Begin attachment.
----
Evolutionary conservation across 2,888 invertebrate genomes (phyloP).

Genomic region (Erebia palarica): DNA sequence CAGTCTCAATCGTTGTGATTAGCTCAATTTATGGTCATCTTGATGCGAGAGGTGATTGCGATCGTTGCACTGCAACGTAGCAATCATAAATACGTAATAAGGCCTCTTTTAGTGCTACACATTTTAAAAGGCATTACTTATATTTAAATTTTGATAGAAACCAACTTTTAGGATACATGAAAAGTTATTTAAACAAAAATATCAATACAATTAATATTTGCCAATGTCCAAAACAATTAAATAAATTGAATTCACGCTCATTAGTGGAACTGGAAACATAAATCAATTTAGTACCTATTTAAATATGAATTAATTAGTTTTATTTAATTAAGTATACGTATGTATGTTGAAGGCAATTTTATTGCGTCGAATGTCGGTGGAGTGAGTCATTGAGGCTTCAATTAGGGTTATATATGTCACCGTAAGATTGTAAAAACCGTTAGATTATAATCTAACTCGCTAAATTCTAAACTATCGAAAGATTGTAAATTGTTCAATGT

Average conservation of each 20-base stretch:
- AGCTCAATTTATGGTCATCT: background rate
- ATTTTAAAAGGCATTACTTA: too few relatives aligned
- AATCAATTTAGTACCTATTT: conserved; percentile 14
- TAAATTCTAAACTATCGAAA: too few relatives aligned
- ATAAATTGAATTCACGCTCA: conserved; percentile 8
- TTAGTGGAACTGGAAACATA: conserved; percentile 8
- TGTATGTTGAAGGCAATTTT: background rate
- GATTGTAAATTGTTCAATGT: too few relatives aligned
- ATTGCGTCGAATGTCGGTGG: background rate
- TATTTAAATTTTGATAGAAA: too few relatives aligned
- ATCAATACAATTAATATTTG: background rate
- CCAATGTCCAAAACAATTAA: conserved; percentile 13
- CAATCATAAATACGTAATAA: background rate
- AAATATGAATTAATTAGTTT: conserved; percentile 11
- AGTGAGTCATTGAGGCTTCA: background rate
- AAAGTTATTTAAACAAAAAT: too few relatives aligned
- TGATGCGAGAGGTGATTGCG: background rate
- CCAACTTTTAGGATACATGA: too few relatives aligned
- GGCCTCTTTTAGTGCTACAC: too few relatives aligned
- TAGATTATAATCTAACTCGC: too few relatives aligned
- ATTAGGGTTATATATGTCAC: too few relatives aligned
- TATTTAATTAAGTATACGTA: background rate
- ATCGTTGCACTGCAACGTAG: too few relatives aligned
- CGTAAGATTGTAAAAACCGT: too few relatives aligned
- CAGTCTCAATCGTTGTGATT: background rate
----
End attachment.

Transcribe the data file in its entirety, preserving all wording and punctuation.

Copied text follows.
Evolutionary conservation across 2,888 invertebrate genomes (phyloP).

Genomic region (Erebia palarica): DNA sequence CAGTCTCAATCGTTGTGATTAGCTCAATTTATGGTCATCTTGATGCGAGAGGTGATTGCGATCGTTGCACTGCAACGTAGCAATCATAAATACGTAATAAGGCCTCTTTTAGTGCTACACATTTTAAAAGGCATTACTTATATTTAAATTTTGATAGAAACCAACTTTTAGGATACATGAAAAGTTATTTAAACAAAAATATCAATACAATTAATATTTGCCAATGTCCAAAACAATTAAATAAATTGAATTCACGCTCATTAGTGGAACTGGAAACATAAATCAATTTAGTACCTATTTAAATATGAATTAATTAGTTTTATTTAATTAAGTATACGTATGTATGTTGAAGGCAATTTTATTGCGTCGAATGTCGGTGGAGTGAGTCATTGAGGCTTCAATTAGGGTTATATATGTCACCGTAAGATTGTAAAAACCGTTAGATTATAATCTAACTCGCTAAATTCTAAACTATCGAAAGATTGTAAATTGTTCAATGT

Average conservation of each 20-base stretch:
- AGCTCAATTTATGGTCATCT: background rate
- ATTTTAAAAGGCATTACTTA: too few relatives aligned
- AATCAATTTAGTACCTATTT: conserved; percentile 14
- TAAATTCTAAACTATCGAAA: too few relatives aligned
- ATAAATTGAATTCACGCTCA: conserved; percentile 8
- TTAGTGGAACTGGAAACATA: conserved; percentile 8
- TGTATGTTGAAGGCAATTTT: background rate
- GATTGTAAATTGTTCAATGT: too few relatives aligned
- ATTGCGTCGAATGTCGGTGG: background rate
- TATTTAAATTTTGATAGAAA: too few relatives aligned
- ATCAATACAATTAATATTTG: background rate
- CCAATGTCCAAAACAATTAA: conserved; percentile 13
- CAATCATAAATACGTAATAA: background rate
- AAATATGAATTAATTAGTTT: conserved; percentile 11
- AGTGAGTCATTGAGGCTTCA: background rate
- AAAGTTATTTAAACAAAAAT: too few relatives aligned
- TGATGCGAGAGGTGATTGCG: background rate
- CCAACTTTTAGGATACATGA: too few relatives aligned
- GGCCTCTTTTAGTGCTACAC: too few relatives aligned
- TAGATTATAATCTAACTCGC: too few relatives aligned
- ATTAGGGTTATATATGTCAC: too few relatives aligned
- TATTTAATTAAGTATACGTA: background rate
- ATCGTTGCACTGCAACGTAG: too few relatives aligned
- CGTAAGATTGTAAAAACCGT: too few relatives aligned
- CAGTCTCAATCGTTGTGATT: background rate